The biggest fare increase in Metro's history will take effect tomorrow morning when most bus and subway riders will find themselves paying between 5 cents and 25 cents more per trip.

About the only fare that will remain the same is the cost of a subway trip during nonrush hour. That stays at 50 cents for all trips regardless of distance.

Rush-hour subway fares, however, will increase by 22 percent. Thus, a ride will cost a minimum of 55 cents for three miles, plus 11.5 cents each additional mile. The automatic fare-collecting system, called Farecard, figures out the price of each trip and deducts it from the rider's ticket when he leaves the station.

Metro charges rush-hour fares on both bus and subway between 6 a.m. and 9:30 a.m. and between 3 p.m. and 6:30 p.m. weedays, excluding holidays.

Bus fares are increasing throughout the region. Also increasing are the costs of transferring from subway to bus. As is the case at present, there is no transfer credit for switching from bus to subway.

The fare schedule is so complicated and has so many variations that Metro has had to increase from three to five the types of two-week passes it sells just to cover the possibilities.

For the first time, however, the Virginia passes offer a genuine benefit (other than convenience) to those riders who use the sytem in rush hour both ways every weekday.

For example, a rider who uses both bus and subway to travel from Virginia Zone 1 to Metro Center with a transfer to the subway at the Pentagon will pay $22.50 over two weeks buying each fare separately. With the $16 Virginia two-zone pass, plus a $7 additional Farecard somewhere along the way, the total out-of-pocket cost will be $23, a savings of $2.50.

Similar savings are available with other Virginia passes. Maryland passes and D.C. passes offer somewhat less of a break, but add greatly to convenience for those who use the system every day.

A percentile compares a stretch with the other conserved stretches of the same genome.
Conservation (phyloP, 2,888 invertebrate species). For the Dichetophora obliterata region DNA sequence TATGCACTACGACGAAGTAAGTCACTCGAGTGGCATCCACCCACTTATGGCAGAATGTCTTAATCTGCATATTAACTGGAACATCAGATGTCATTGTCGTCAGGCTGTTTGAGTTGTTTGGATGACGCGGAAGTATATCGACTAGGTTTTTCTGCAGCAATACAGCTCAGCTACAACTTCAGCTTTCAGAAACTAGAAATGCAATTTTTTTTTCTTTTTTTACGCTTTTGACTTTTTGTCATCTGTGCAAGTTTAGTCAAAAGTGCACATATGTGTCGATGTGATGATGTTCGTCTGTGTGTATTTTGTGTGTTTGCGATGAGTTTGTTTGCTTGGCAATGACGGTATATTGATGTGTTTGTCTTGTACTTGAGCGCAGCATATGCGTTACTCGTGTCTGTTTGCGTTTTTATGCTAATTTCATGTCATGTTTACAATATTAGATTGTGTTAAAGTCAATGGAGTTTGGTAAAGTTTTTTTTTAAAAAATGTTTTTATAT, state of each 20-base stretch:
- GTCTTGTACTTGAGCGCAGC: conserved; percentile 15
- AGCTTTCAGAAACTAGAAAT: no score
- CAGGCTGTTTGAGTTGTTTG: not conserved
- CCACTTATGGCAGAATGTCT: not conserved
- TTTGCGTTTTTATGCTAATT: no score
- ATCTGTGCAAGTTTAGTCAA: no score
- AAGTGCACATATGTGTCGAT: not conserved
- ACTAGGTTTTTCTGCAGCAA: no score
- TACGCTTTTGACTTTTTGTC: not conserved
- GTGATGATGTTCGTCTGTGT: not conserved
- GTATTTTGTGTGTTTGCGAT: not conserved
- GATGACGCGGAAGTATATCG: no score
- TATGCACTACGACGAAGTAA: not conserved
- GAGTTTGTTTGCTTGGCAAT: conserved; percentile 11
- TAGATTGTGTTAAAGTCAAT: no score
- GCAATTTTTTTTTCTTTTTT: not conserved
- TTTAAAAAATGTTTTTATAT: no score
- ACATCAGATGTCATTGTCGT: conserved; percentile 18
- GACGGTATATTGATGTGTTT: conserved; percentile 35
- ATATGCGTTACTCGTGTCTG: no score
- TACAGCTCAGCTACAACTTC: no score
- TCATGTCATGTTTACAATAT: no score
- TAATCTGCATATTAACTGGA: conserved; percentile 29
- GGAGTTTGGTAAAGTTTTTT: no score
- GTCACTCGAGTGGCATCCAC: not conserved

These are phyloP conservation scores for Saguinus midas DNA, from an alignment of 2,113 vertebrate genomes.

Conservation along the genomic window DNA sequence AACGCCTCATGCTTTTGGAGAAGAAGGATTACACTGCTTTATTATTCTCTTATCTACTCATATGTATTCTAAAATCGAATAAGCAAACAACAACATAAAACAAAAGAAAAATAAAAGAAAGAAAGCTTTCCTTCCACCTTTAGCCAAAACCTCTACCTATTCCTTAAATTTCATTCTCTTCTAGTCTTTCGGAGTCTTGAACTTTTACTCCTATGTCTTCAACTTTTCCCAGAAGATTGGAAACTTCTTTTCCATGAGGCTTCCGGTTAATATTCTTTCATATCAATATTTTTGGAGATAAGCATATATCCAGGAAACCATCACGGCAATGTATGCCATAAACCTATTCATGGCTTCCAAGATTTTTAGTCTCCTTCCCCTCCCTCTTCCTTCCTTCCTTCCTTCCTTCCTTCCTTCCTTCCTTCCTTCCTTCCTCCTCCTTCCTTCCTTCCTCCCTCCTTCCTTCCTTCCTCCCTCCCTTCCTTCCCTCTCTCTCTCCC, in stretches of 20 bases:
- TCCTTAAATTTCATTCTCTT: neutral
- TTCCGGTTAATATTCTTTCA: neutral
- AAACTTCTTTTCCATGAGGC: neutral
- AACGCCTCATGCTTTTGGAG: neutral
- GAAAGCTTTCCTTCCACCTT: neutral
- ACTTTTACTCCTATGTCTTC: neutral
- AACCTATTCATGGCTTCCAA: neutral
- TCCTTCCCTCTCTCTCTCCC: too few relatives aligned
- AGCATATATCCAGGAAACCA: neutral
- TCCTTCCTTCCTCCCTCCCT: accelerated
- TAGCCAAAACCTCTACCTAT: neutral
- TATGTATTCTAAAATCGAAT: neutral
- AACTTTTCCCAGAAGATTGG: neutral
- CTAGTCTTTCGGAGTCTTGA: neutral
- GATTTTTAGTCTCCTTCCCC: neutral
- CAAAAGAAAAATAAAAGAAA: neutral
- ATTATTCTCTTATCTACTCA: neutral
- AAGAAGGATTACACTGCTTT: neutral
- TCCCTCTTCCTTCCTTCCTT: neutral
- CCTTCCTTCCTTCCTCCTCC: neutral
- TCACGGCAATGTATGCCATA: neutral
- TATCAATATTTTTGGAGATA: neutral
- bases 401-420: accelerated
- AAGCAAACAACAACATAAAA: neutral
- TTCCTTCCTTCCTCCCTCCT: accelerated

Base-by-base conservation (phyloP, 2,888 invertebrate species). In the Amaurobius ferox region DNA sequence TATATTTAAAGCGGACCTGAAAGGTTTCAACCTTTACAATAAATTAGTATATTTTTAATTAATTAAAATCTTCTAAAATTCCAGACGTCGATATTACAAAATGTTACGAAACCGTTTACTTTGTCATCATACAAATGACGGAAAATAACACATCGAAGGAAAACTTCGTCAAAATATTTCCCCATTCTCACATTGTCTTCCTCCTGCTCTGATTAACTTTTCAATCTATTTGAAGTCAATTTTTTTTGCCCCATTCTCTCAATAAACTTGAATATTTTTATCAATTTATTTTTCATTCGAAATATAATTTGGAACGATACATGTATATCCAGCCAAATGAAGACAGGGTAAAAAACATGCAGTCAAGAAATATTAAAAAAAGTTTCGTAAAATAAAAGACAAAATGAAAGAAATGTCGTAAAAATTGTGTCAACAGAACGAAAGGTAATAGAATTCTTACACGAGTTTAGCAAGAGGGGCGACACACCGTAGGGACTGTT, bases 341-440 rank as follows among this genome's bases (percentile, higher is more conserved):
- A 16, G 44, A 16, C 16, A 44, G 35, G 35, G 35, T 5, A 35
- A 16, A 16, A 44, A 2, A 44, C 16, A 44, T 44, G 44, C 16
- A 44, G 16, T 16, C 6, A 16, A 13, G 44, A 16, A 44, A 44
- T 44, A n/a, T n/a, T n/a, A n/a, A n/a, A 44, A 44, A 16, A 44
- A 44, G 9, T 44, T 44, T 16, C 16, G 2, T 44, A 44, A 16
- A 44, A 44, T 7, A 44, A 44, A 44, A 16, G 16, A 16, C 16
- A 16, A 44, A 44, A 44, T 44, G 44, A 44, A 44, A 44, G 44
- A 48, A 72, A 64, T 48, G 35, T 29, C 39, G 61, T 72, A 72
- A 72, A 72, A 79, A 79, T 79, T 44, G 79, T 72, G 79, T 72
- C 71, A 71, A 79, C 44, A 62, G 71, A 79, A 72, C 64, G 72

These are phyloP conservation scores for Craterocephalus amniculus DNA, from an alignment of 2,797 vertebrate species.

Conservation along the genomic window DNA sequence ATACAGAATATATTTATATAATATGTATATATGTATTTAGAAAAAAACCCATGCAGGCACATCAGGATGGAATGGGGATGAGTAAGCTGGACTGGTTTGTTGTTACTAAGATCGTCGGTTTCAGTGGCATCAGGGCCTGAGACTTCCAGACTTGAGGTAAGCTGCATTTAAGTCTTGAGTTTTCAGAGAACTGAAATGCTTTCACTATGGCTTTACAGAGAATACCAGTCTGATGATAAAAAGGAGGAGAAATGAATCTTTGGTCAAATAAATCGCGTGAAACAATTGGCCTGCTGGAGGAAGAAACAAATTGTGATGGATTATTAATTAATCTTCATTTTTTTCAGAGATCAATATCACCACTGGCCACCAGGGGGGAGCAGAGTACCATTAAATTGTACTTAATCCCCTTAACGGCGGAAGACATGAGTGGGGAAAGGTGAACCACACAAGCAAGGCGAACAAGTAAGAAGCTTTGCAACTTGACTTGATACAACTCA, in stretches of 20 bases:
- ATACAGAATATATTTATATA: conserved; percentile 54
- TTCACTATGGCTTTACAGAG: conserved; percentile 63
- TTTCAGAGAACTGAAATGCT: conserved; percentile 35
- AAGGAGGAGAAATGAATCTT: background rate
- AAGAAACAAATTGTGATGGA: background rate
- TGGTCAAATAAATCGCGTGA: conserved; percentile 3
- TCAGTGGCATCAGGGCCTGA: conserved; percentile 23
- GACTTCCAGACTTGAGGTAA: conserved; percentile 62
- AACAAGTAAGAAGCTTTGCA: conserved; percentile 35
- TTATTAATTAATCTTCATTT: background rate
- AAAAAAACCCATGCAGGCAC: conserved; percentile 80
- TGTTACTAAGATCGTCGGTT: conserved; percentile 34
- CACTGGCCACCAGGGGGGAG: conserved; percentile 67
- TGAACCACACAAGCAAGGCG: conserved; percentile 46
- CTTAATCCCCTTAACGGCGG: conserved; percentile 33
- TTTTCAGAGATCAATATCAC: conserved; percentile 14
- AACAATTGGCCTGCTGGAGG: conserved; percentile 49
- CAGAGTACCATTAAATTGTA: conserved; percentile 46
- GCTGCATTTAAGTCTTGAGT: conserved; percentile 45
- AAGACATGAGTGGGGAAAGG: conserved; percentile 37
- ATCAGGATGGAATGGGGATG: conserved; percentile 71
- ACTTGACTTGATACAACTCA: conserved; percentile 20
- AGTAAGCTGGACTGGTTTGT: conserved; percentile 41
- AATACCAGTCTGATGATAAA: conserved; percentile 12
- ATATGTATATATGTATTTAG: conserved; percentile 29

Passes are available at more than 200 banks and five Metro sales outlets.

Subway fares for elderly and handicapped-riders will be half the regular rush-hour fare, to a maximum of 50 cents.

On Metrobuses, faces for the elderly and the handicapped will be 20 cents within the District of Columbia, 30 cents within the Virginia and Maryland, and 50 cents for any interstate bus trip.

The fare increases come at a time of dramatically rising costs in public transit. Transit authorities across the country are raising fares to record heights, partly because they can get away with it for the first time in years.

The price of gasoline and downtown parking has forced up the cost of driving an automobile even faster than transit fares can increase.

"We would normally expect to lose 6 million riders annually (out of 183 million) with a fare increase of this magnitude," Metro planner Bob Pickett said. "But those calculations don't mean anything now. We might lose 3 million; we might not lose anybody."

Higher fuel prices -- one of the reasons more people are riding mass transit these says -- are also contributing to the fare increases. Metro's cost for diesel fuel for its buses, for example, increased since last July 1 from 65.1 cents per gallon go 89.1 by the end of May.

Inflation -- another reason more people are riding public transit -- is also contributing to the fare increase. Starting Tuesday, Metro's bus drivers will receive a 37.5 cents an hour wage raise that will take their salaries to $10.235 an hour, or $21,288 a year.

That wage increase -- which Metro was ordered by an arbitrator to pay -- will cost Metro about $6 million in the fiscal year that begins July 1.Metro is hoping to win a reduction in the rate of increase -- which is determined by the Consumer Price Index for the Washington area -- in current contract arbitration proceedings.

The fare increases will provide a revenue gain in the year beginning Tuesday of $13.2 million, Metro planners said. Metro is projecting a record bus and subway operating budget of $271 million, revenues of $131 million and a deficit of $140 million.

That deficit, or subsidy, will be made up through a combination of federal, state and local aid. Without the fare increase, the deficit would have been $153 million. The D.C. deficit alone will be reduced by $4.3 million.